Security tightens across North Korea ahead of summit, elections

Scene from 2015 People’s Committee elections. DPRK Today

North Korea has designated a special security period ahead of elections to the country’s rubber stamp parliament slated for next month.

Ahead of the politically important event, the North Korean authorities have strengthened surveillance in each region and dispatched special guards to heighten security around facilities and monuments idolizing the Kim family. Freedom of movement has also been significantly restricted in order to ensure that every citizen votes. Special security periods are rarely handed down over a month before a given event, indicating the importance placed on the upcoming elections and the expected participation from all constituents.

February is also a packed month for political events, as it includes Kim Jong Il’s birth anniversary, Military Foundation Day, and the U.S.-DPRK summit slated for the end of February.

North Korea does not hold free and fair elections. Residents are compelled to vote for one Party-approved candidate per district, and abstaining or submitting a dissenting vote are considered acts of treason.

“The government announced the special security period on the 4th (the day before the Lunar New Year) and ramped up restrictions on people moving between regions. They said the orders are in effect until the SPA elections are over,” a source in North Pyongan Province said.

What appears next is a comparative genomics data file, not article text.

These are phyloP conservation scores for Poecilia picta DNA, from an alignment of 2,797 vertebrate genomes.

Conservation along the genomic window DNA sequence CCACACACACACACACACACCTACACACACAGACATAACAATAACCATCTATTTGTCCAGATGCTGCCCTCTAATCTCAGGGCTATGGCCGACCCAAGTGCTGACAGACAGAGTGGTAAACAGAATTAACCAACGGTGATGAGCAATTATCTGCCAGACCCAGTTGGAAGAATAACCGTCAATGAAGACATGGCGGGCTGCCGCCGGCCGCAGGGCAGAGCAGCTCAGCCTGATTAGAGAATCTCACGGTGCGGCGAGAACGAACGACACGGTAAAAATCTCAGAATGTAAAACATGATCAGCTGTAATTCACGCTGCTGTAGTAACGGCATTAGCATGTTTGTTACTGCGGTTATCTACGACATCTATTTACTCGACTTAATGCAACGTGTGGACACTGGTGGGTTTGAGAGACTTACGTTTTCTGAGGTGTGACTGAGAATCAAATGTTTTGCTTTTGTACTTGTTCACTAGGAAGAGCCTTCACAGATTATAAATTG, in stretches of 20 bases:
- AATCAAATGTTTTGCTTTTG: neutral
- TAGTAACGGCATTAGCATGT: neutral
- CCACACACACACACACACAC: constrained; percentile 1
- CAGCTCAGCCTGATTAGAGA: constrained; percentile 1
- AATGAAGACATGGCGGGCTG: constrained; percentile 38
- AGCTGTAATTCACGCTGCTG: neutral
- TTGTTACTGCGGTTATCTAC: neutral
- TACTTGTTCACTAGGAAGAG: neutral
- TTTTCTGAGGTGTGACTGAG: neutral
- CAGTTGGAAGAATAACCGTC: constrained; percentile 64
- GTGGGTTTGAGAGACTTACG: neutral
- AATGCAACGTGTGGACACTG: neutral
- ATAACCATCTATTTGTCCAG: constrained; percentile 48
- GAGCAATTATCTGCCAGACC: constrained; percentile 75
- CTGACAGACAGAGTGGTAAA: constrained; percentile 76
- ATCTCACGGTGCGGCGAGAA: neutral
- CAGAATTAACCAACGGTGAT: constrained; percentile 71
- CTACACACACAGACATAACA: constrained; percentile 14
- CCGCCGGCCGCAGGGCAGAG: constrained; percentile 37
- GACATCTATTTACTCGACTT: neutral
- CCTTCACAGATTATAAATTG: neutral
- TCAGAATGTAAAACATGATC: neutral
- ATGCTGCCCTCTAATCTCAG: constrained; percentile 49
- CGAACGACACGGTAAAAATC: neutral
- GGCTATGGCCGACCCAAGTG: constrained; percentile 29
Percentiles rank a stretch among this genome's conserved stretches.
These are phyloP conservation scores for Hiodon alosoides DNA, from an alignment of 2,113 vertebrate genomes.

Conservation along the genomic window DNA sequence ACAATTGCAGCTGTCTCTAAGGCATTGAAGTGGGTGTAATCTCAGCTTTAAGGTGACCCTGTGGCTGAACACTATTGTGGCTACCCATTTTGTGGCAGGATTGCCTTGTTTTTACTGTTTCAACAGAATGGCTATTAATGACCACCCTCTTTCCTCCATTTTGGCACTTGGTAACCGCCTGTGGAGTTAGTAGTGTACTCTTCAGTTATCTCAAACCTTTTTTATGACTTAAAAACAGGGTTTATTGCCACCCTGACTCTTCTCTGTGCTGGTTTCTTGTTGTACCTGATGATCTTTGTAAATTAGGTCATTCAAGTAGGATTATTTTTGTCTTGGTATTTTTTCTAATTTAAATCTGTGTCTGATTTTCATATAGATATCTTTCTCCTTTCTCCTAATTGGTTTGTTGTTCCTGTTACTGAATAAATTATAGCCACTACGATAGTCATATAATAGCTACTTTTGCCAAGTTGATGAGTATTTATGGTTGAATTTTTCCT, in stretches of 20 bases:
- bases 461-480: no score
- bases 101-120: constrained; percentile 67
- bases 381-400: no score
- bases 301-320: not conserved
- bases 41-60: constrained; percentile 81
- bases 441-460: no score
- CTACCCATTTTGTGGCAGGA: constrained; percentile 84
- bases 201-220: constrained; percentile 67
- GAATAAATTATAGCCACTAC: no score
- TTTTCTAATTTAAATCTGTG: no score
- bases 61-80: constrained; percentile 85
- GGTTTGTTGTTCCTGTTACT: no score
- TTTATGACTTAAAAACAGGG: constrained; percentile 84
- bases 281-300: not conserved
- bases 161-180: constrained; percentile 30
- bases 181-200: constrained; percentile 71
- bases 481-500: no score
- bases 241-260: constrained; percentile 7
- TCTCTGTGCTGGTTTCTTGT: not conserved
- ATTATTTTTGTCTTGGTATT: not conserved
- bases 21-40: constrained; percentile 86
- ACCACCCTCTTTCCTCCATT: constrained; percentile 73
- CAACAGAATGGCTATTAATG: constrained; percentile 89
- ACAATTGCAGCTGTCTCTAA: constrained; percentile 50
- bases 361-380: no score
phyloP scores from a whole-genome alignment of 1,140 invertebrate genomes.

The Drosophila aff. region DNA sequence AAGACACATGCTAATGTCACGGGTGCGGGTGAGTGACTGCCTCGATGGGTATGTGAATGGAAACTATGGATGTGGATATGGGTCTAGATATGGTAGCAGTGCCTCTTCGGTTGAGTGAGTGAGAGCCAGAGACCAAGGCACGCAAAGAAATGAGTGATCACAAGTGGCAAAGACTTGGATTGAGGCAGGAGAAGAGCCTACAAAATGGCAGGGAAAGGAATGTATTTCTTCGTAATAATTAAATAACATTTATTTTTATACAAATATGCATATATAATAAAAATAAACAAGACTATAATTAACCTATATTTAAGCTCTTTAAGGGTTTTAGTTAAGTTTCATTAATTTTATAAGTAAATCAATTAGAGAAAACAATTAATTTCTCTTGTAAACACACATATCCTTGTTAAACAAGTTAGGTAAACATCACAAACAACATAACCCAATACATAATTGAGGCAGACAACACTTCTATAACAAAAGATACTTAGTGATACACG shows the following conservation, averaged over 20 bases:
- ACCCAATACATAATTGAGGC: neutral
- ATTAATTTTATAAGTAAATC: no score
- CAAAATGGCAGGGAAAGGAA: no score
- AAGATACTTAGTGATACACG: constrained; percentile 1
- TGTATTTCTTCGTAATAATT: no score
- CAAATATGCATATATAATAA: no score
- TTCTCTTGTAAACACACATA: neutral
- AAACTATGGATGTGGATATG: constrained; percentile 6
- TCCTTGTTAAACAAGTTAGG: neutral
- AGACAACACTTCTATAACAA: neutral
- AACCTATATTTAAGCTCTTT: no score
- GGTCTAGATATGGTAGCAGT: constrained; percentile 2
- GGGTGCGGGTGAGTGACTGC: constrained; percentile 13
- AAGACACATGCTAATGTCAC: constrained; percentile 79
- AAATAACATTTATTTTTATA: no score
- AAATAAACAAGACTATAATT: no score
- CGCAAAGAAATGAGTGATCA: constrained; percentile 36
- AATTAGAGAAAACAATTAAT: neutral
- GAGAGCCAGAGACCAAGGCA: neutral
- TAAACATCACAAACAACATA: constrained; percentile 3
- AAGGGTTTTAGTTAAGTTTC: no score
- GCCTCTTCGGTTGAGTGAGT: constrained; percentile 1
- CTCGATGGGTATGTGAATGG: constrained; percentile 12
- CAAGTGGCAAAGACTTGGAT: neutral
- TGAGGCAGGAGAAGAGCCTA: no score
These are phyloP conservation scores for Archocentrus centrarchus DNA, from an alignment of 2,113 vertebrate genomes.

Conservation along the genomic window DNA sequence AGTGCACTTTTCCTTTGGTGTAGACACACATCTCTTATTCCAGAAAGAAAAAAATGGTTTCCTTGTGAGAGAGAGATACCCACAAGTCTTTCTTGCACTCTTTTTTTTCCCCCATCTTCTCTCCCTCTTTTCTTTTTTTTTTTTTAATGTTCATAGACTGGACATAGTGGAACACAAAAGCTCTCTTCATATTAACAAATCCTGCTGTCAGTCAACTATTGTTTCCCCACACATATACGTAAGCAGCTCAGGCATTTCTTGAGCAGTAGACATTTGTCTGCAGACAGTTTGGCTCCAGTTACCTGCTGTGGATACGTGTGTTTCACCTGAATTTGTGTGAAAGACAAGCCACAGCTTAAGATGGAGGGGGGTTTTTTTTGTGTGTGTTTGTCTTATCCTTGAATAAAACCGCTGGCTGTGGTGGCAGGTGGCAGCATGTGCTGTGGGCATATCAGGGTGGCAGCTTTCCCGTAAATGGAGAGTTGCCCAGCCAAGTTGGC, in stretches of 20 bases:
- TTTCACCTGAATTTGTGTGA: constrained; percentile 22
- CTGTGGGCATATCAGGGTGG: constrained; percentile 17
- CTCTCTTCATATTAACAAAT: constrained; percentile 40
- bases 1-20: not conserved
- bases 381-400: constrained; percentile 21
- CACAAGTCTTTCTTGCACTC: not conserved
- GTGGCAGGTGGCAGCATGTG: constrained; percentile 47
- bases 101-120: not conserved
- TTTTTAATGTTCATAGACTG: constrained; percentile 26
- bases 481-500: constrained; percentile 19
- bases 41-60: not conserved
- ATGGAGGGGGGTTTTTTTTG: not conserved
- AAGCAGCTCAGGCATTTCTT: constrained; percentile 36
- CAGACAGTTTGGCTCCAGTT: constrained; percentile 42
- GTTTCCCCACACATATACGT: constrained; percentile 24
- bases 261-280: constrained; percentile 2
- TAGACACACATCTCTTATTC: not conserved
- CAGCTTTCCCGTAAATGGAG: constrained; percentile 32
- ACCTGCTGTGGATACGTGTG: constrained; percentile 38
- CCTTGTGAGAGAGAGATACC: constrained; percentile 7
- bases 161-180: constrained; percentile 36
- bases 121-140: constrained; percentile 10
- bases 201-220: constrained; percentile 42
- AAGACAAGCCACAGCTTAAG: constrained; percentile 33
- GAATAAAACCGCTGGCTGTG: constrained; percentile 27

“Patrol units are going to inns and other temporary accommodations to check the residency of the patrons. Enterprises are carrying out thorough safety inspections to hedge against fires or other potential disasters. And patrol units are surrounding memorials honoring the Kim family 24/7.”

Inminban (a type of neighborhood watch) leaders are busy reporting itinerant residents to the central government, according to a source in South Pyongan Province.

“The border areas and Pyongyang are off limits unless you have official business there. In many cases, it’s hard to even move around your own province at the moment,” he concluded.

SHARE
Sang Yong Lee is editor-in-chief of Daily NK and previously spent a number of years working as one of the publication’s foreign correspondents in China, where he was subsequently detained with other North Korean human rights activists. He is also a North Korea analyst for a number of Korean Broadcasting System radio programs.